Brexit tariff advantage for supermarkets

Small shops in Northern Ireland (NI) could be at a “competitive disadvantage” under a three-month grace period giving supermarkets exemption from import tariffs.

Speaking in the House of Commons last week, Michael Gove said supermarkets will be exempt from tariffs on importing goods from Great Britain into NI for three months when the Brexit transition period ends on 1 January.

He said: “If that had been implemented, that would have raised the prospect of a 58% tariff on a pint of milk going from Scotland to a supermarket in Strabane or 96% on a bag of sugar going from Liverpool to the shops of Belfast.

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“That is why we have a grace period for supermarkets to update their procedures. It protects Northern Ireland supermarket supplies.”

Trade body Retail NI has called for the three-month period to apply to independent wholesalers and retailers who would otherwise be stuck with higher prices. Retail NI chief executive Glyn Roberts said: “At a meeting with the secretary of state for Northern Ireland, I asked him directly if this applied to our members and he did not answer my question.

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“It is absolutely unacceptable that the UK government could make a major statement and not have this information available, which could potentially result in a third of our local independent food and grocery sector being at a competitive disadvantage to large supermarkets.”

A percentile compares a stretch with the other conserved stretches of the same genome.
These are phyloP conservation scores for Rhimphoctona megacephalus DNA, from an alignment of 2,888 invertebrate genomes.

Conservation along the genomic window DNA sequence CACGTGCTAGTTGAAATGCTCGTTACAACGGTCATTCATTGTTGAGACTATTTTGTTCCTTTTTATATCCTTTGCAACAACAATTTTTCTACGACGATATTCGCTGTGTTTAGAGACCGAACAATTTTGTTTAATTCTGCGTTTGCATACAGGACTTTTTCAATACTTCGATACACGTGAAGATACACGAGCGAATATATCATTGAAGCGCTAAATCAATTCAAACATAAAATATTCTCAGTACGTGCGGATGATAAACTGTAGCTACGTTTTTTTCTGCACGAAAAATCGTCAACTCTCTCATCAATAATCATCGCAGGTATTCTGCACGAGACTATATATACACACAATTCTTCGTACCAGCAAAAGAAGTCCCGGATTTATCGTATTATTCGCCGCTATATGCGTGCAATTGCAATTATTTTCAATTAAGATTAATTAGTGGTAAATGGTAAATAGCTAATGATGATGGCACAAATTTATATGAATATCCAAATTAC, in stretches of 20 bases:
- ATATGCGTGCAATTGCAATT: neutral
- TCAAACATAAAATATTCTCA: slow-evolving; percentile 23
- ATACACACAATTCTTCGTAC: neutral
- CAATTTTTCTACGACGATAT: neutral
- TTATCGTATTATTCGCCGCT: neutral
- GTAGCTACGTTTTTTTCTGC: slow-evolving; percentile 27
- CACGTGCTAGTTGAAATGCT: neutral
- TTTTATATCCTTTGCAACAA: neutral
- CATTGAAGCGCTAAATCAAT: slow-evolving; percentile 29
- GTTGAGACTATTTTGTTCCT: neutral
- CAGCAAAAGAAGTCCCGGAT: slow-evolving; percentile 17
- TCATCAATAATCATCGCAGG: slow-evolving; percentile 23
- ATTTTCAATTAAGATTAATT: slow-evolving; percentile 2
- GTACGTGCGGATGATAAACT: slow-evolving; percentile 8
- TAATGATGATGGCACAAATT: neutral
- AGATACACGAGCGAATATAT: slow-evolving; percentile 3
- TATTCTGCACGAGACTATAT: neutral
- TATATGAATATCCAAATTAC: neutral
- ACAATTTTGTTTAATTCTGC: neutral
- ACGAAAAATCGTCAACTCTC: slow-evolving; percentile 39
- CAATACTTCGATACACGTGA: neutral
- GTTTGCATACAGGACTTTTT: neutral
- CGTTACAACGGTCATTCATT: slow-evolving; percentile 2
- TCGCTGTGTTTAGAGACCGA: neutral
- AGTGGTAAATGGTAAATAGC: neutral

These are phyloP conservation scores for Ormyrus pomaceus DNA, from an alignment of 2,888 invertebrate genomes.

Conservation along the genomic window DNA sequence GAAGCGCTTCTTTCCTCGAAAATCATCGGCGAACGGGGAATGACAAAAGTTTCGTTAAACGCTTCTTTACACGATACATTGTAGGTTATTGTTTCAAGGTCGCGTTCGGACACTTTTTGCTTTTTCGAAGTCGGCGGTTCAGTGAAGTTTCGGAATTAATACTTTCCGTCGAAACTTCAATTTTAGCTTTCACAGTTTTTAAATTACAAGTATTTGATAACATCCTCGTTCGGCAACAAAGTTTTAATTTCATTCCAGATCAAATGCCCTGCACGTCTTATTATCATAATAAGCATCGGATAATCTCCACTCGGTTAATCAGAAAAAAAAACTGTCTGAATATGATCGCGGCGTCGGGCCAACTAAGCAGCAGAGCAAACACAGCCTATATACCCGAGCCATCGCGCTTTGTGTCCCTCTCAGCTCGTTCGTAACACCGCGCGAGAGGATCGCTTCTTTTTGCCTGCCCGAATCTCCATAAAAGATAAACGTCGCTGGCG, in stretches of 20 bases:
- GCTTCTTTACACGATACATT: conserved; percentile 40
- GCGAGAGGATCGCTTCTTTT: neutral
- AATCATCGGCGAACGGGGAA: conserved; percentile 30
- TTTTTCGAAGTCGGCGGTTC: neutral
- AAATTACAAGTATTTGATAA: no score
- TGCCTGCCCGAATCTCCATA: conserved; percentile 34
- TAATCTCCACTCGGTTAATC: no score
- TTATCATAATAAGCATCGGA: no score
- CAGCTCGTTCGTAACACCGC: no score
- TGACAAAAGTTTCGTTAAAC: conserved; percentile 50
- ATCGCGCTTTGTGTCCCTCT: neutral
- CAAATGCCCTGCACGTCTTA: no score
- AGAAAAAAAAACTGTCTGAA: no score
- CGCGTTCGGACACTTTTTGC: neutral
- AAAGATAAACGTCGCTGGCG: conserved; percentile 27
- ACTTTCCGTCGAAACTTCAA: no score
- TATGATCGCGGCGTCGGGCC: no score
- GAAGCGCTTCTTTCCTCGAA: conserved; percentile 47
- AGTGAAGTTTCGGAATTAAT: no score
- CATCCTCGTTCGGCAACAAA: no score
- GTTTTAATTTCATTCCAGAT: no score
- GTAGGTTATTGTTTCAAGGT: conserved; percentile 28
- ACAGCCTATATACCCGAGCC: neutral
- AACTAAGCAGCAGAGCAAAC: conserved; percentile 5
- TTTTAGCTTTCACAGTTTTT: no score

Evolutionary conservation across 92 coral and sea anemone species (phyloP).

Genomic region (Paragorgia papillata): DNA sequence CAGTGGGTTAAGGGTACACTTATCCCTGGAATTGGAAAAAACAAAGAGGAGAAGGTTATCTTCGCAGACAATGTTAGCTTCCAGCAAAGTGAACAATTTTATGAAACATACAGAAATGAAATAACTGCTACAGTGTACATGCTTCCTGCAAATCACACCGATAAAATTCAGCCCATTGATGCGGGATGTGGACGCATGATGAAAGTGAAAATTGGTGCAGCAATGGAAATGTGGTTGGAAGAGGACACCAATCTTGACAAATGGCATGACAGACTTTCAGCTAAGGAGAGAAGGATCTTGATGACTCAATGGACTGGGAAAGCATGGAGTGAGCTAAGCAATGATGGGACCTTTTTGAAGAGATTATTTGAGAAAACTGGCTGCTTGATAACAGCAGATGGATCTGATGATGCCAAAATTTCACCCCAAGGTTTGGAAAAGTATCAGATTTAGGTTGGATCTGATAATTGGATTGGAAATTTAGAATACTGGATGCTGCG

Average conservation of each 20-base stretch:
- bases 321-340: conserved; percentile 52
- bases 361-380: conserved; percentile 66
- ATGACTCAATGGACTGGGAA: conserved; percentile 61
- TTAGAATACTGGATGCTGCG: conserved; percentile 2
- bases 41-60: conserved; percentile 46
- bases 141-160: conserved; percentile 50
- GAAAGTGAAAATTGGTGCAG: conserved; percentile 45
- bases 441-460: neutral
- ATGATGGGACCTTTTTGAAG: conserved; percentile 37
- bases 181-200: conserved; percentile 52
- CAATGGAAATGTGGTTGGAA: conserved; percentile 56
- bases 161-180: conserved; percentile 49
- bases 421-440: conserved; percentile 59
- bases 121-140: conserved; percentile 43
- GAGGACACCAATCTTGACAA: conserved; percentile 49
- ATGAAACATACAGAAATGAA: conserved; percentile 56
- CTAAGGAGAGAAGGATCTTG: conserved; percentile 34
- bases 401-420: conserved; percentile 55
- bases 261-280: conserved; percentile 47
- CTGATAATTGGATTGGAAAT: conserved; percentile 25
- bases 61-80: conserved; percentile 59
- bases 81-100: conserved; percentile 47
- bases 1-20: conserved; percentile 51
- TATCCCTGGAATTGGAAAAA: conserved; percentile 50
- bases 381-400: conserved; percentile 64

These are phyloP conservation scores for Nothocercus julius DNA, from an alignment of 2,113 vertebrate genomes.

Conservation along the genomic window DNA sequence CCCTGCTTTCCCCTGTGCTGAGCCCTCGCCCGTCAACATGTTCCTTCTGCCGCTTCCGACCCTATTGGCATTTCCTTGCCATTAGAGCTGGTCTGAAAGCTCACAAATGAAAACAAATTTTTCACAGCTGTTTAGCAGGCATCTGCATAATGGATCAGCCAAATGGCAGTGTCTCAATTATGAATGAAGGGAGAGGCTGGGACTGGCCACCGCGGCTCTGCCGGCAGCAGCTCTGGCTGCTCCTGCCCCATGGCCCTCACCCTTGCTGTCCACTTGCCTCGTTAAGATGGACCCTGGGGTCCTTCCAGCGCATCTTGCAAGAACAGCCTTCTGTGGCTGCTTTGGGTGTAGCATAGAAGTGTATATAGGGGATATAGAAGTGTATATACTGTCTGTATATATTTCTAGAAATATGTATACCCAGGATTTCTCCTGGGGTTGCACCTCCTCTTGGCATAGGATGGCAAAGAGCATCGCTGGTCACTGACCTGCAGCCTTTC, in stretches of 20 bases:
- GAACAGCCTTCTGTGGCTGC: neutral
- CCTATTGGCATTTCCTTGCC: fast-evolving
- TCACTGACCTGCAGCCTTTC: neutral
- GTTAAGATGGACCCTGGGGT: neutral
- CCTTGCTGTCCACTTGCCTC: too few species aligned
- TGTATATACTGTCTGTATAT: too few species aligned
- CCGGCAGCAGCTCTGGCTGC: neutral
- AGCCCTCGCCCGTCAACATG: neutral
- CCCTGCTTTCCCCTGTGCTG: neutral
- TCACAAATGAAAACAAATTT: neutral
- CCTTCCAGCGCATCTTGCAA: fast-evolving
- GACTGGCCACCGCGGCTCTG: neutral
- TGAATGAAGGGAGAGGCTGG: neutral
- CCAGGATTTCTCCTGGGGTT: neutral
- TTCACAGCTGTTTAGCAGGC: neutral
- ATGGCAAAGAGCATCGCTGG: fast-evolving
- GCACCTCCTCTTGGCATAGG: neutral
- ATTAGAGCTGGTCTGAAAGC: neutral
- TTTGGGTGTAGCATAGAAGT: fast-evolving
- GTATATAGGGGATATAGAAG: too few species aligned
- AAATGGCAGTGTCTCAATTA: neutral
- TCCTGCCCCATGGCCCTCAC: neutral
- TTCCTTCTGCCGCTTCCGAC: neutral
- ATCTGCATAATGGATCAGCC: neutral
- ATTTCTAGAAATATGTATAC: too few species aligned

Spar, Costcutter and Henderson also demanded answers.

A Costcutter spokesperson said: “It is crucial independent retailers and wholesalers are included. We are therefore working with our trade body partners to ensure this point is heard at the highest levels of government.”

Elsewhere, a report by the University of Bath’s School of Management said a no-deal Brexit would give Northern Ireland the cheapest legitimate cigarettes in the UK. Author Dr Rob Branston explained: “[Northern Ireland] will be considered part of the EU customs union, following EU rules and where imports to and from the EU will be tariff-free.”

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Branston said the move could take £1.77 off the price of a 30g pack of rolling tobacco, raising the prospect of the lines, illegal for sale in the rest of the UK, crossing the Irish sea.

However, NFRN member Eugene Diamond said it could dampen the illicit trade near his Diamond’s News store in Ballymena. “Anything that makes legitimate pricing in Northern Ireland more competitive with the illicit trade is a positive move. It’s one of the biggest challenges we face,” he said.

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